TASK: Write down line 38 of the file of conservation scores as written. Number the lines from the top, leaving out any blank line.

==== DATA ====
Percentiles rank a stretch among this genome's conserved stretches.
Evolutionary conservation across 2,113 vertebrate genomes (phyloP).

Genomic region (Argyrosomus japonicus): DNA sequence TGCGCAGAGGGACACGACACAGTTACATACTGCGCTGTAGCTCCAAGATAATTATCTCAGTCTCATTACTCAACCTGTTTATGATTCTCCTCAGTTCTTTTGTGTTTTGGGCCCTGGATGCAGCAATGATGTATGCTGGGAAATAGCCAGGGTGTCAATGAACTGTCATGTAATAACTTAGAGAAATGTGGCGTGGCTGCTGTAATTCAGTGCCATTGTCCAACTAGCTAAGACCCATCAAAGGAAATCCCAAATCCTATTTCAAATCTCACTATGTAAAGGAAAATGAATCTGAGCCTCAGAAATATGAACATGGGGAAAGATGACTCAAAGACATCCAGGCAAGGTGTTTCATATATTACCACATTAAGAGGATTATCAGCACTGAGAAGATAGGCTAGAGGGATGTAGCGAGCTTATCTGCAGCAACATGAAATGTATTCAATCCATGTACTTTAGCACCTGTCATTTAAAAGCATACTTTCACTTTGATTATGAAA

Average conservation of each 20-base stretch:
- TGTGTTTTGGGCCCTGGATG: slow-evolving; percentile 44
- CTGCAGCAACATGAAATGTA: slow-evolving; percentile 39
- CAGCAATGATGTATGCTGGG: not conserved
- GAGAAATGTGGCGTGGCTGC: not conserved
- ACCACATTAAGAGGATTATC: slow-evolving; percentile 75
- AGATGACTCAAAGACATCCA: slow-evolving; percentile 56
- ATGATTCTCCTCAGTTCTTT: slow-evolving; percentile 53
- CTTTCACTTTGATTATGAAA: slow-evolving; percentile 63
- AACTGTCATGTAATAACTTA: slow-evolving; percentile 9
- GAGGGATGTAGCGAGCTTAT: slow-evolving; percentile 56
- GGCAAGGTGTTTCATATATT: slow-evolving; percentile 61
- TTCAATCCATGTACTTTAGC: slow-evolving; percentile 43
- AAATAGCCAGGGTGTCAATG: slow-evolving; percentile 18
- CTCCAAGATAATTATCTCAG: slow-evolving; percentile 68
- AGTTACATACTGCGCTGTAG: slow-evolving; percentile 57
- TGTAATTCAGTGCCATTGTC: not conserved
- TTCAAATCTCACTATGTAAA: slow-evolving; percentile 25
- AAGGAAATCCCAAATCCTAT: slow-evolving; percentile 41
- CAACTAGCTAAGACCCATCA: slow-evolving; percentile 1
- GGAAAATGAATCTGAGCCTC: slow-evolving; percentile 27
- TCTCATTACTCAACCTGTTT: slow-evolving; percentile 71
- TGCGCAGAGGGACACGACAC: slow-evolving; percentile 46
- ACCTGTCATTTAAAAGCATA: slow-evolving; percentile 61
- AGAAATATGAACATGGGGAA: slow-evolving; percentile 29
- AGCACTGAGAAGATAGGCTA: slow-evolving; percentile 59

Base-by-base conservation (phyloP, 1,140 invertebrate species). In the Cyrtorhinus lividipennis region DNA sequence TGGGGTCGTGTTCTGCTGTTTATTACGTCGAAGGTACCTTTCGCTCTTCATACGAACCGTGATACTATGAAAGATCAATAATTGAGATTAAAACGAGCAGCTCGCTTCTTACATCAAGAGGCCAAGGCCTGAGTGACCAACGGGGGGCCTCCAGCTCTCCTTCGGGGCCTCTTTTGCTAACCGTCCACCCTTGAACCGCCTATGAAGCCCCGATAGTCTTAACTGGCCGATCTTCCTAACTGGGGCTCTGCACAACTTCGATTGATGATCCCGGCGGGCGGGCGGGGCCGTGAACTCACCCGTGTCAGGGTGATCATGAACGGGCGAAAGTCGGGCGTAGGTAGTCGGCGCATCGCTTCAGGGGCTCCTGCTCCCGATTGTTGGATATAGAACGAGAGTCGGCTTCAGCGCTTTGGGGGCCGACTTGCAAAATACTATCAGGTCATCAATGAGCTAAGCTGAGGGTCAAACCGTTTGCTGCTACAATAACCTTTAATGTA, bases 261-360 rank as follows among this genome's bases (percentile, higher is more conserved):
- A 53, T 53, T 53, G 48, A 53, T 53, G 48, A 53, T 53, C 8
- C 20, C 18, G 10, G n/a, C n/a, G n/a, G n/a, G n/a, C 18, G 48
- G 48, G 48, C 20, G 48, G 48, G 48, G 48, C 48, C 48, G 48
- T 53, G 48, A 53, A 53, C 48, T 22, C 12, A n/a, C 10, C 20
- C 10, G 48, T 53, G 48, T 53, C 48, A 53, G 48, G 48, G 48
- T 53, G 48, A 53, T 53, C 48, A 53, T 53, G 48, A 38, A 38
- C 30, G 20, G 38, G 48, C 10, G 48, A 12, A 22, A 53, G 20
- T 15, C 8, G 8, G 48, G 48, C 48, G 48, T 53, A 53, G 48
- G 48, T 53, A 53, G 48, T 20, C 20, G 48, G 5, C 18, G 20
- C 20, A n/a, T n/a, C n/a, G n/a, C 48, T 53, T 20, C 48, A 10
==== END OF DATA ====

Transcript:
- T 15, C 8, G 8, G 48, G 48, C 48, G 48, T 53, A 53, G 48